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Highlights of the Collection
Women go to Work
Unidentified "lumberjill" who is a timekeeper in a lumber camp
Female shipyard worker swings a heavy hammer to drive a rivet into place while another female shipyard worker holds the rivet in place during construction of a ship in the Pictou shipyard
Rosina Vanier, 16-year-old female worker employed in the Pictou shipyard
Unidentified "lumberjill" painting "Aero Spruce Product of Canada" stencil on a pile of lumber
Workmen at the John Inglis Co. Bren gun plant line up to be served by women workers at the cafeteria
Unidentified Lumberjill using pike pole to handle spruce logs, Queen Charlotte Islands, B.C.
The War changed the demographics of the workplace. The demands of a war economy and the labour shortage that resulted from men serving in the war meant that women were encouraged to 'do their part' and enter the work force. For the first time in Canadian history, women were employed en masse in jobs typically held by men. The WRM photographs, for example, portray women in a multitude of professions - in cafeterias and as waitresses, as loggers or "lumberjills", shipbuilders, scientists or scientific technical workers, and munitions and armaments workers.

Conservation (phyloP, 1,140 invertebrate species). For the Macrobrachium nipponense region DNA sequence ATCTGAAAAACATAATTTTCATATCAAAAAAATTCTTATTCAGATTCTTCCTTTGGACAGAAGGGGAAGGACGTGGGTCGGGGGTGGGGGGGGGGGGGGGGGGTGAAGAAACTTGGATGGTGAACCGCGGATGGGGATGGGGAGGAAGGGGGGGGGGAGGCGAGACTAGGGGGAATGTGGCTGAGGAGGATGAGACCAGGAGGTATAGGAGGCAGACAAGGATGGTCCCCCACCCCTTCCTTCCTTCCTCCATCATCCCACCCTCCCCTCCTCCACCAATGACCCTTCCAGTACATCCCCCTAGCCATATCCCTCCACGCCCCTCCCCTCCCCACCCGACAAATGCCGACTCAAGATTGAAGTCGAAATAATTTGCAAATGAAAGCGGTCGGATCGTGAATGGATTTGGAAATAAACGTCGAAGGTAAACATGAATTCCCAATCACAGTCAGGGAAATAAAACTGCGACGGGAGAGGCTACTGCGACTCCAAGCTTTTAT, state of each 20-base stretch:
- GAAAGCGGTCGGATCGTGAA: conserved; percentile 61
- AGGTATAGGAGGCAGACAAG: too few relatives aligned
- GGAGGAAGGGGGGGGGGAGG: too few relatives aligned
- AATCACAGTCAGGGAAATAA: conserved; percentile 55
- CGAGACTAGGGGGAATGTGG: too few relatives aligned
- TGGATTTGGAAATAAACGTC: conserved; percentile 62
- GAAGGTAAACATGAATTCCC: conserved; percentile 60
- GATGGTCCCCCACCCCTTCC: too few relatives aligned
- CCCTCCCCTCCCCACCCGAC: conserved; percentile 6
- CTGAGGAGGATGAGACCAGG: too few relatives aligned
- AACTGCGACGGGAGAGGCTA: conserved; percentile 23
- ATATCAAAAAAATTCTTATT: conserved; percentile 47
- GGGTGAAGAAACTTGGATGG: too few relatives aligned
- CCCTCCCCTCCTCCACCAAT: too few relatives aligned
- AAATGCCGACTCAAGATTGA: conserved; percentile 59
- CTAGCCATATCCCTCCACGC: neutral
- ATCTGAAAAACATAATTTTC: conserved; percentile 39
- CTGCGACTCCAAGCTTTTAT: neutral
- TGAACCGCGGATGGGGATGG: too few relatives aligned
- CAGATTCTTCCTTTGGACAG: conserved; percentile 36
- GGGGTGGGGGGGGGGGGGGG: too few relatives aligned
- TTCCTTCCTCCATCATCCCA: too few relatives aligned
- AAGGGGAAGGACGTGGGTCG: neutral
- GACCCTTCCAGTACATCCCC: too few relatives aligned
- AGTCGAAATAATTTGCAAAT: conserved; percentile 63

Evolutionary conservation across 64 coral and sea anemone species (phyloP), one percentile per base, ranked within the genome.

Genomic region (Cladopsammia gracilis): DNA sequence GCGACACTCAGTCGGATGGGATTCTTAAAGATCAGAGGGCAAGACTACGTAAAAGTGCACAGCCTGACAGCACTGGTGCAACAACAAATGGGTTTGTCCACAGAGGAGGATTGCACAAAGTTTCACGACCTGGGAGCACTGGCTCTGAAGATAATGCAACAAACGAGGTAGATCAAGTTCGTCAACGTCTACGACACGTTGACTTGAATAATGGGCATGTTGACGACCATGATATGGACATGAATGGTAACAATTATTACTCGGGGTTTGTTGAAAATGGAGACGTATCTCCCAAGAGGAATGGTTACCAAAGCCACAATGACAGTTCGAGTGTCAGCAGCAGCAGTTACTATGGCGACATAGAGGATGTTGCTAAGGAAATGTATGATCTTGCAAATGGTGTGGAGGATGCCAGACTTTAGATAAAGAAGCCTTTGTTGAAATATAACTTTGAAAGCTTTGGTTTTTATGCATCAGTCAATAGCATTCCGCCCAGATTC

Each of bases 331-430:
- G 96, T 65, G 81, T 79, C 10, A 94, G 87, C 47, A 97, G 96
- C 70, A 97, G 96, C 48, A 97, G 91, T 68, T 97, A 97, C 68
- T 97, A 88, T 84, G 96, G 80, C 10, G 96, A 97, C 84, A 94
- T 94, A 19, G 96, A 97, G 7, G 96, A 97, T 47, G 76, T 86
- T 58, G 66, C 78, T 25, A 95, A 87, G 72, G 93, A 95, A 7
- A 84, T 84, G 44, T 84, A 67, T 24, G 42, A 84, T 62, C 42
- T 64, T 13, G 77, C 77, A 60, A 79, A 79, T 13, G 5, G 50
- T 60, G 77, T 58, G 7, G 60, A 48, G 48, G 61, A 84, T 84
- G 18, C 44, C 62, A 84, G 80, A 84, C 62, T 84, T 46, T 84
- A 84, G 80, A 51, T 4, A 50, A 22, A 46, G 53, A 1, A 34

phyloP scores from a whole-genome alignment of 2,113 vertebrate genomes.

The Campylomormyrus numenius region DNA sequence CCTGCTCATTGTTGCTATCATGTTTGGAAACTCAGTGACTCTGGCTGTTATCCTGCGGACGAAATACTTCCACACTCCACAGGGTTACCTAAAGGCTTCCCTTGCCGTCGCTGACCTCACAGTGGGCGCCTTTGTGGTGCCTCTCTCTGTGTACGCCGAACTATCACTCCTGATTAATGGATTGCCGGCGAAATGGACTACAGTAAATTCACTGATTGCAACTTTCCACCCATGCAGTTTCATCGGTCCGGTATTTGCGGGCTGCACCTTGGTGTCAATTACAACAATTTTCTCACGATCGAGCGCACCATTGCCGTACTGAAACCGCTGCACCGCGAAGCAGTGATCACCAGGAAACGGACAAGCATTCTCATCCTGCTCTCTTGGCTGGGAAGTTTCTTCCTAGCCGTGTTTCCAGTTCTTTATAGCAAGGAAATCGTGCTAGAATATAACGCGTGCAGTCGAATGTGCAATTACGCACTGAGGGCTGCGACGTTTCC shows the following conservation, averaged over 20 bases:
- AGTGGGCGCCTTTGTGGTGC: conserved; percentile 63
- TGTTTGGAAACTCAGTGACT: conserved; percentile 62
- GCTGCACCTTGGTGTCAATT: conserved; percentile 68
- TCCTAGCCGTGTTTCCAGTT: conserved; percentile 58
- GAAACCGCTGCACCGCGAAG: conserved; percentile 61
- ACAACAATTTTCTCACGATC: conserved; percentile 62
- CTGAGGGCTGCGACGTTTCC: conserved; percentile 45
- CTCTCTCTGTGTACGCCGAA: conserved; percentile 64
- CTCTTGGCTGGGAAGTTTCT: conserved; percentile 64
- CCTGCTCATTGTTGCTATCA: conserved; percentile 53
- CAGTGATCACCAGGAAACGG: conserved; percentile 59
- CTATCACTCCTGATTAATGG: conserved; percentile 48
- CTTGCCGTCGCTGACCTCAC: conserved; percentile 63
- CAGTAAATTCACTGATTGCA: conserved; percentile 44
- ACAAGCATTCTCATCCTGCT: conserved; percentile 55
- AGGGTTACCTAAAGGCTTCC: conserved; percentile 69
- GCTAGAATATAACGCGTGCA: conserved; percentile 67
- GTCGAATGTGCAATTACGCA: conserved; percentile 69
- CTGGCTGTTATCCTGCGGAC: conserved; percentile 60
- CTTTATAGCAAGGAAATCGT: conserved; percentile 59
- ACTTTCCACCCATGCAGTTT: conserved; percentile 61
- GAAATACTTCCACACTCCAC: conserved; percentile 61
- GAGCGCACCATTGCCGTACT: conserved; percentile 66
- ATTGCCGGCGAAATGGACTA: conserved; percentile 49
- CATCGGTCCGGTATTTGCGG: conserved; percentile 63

... in cafeterias and as waitresses
Women cafeteria workers serve male workers at the Cherrier bomb-making plant
Female loggers ('lumberjills') walking on a narrow path to work
Female worker Miss Gladys Connoly applies paint to the sides of a newly completed vessel in the Pictou shipyard
... scientists or scientific technical workers
Two female workers from Hamilton, Ont. testing the tensile strength of a piece of synthetic rubber in the Polymer Rubber Corporation laboratory
... munitions and armaments workers
Woman uses hammer to tap 25-pounder field gun case at a munitions plant (prob. Robert Mitchell Co.)
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